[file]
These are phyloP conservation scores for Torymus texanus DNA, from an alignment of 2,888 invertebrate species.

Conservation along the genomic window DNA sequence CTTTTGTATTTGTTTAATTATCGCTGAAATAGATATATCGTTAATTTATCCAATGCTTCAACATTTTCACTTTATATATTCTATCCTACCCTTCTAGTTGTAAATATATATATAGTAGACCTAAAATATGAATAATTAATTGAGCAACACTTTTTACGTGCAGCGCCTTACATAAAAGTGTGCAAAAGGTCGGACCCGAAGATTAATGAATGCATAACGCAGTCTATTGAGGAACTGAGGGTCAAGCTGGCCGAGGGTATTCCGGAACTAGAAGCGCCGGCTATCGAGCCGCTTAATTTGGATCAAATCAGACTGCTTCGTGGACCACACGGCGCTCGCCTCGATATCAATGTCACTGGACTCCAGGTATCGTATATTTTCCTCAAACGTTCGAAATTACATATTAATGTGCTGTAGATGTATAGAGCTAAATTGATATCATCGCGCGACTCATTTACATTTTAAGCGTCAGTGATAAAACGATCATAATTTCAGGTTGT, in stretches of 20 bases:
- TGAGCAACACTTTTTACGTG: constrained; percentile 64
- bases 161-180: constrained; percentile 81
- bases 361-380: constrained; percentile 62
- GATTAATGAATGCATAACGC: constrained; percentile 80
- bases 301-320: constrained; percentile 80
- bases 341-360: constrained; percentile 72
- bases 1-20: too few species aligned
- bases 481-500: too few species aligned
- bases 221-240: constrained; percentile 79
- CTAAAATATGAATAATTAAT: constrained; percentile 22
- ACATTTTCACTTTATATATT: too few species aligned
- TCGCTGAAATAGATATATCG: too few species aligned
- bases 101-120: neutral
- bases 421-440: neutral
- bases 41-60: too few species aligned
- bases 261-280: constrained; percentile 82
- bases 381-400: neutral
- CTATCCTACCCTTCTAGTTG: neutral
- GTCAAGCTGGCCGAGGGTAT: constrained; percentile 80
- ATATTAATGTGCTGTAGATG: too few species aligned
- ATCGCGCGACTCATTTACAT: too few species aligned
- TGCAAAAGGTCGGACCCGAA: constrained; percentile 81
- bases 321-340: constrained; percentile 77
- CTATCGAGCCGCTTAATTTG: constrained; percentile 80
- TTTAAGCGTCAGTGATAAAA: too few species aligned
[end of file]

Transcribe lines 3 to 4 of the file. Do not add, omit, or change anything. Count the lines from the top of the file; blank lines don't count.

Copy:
- TGAGCAACACTTTTTACGTG: constrained; percentile 64
- bases 161-180: constrained; percentile 81